Wartime Sexual Violence in El Salvador: the El Mozote Case

18 Mar 2019

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Sexual violence during the armed conflict in El Salvador, as in other wars, was not an isolated instance of one or some men “unable to control their instinct,” nor were the men provoked by women’s “irresponsible” behavior. This was an instance of terror and degradation strategies at the national and hemispheric level.

Today, 27 years since the end of the war in the country, these criminal acts have been kept covered up. Although they are spoken of in hushed voices, but there are important initiatives being carried out to break the silence. One of these is the case of the El Mozote massacre, which was reopened by a local court once the amnesty law was revoked in 2016. At present, this is the only case referencing wartime atrocities that is showing progress before the justice system in El Salvador.

The El Mozote Massacre is a case in which a series of killings took place against civilians by the Salvadoran Atlacatl Armed Forces Batallion during a military operation taking place on December 10, 11, and 12, 1981, in the surrounding areas of El Mozote including La Joya, Los Torilos, among others, in the northern department of Morazán. According to the Truth Commission, approximately 900 rural men, women, and children were killed during this operative. Therefore, it is considered the gravest act of violence against a civilian population by state agents and the worst massacre in the American region in recent history.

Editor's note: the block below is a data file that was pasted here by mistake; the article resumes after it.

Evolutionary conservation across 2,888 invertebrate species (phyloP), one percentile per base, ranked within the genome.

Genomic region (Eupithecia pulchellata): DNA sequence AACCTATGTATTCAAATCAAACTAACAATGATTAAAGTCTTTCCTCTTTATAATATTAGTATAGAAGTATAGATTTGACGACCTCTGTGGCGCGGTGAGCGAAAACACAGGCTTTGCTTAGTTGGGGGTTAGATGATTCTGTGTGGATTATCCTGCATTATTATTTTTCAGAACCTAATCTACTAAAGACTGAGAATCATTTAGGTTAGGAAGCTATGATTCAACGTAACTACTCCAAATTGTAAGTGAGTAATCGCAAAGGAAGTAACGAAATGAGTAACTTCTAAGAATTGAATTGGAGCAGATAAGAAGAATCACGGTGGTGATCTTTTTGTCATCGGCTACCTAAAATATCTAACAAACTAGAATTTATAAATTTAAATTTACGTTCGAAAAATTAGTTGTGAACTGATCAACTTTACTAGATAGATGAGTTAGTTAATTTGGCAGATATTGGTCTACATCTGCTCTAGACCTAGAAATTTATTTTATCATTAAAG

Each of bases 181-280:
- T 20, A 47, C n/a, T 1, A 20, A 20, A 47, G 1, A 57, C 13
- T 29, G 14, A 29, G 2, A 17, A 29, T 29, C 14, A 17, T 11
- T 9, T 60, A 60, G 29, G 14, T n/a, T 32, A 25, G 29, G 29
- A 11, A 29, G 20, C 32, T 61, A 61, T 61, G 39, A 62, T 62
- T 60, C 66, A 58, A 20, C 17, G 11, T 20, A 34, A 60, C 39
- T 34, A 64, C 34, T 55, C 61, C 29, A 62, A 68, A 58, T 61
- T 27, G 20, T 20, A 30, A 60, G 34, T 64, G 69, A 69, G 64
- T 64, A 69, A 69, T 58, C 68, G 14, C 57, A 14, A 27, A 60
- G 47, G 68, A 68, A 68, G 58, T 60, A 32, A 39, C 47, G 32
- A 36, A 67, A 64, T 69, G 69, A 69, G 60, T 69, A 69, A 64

In December 2012, the Inter-American Court of Human Rights upheld that the acts committed in this massacre are classified as grave human rights violations and international crimes, including sexual violence. In the current trial, the 18 former high ranking military officials accused of being the perpetrators in the case are being tried for crimes of sexual violence, among others, for their role as the leading command of the Armed Forces at the time.

On June 24, 2018, American University Washington College of Law, with support from the Due Process of Law Foundation (DPLF), presented a written Amicus Curiae before the Second Court of First Instance of San Fransisco Gotera, Morazán, to be taken into consideration during the criminal process that investigates the perpetrators of the crimes committed during the massacre. The Amicus provides arguments so that the court may effectively investigate the sexual crimes committed in the case, which would have an important symbolic effect for the victims and society as it would reflect the grave damage caused and degree of intention.

To accompany the presentation of the Amicus, we are holding a second public event (see video of the first hereon the latest developments on this case, the sexual violence still present in the country, and the prosecution experiences for these crimes in Latin America.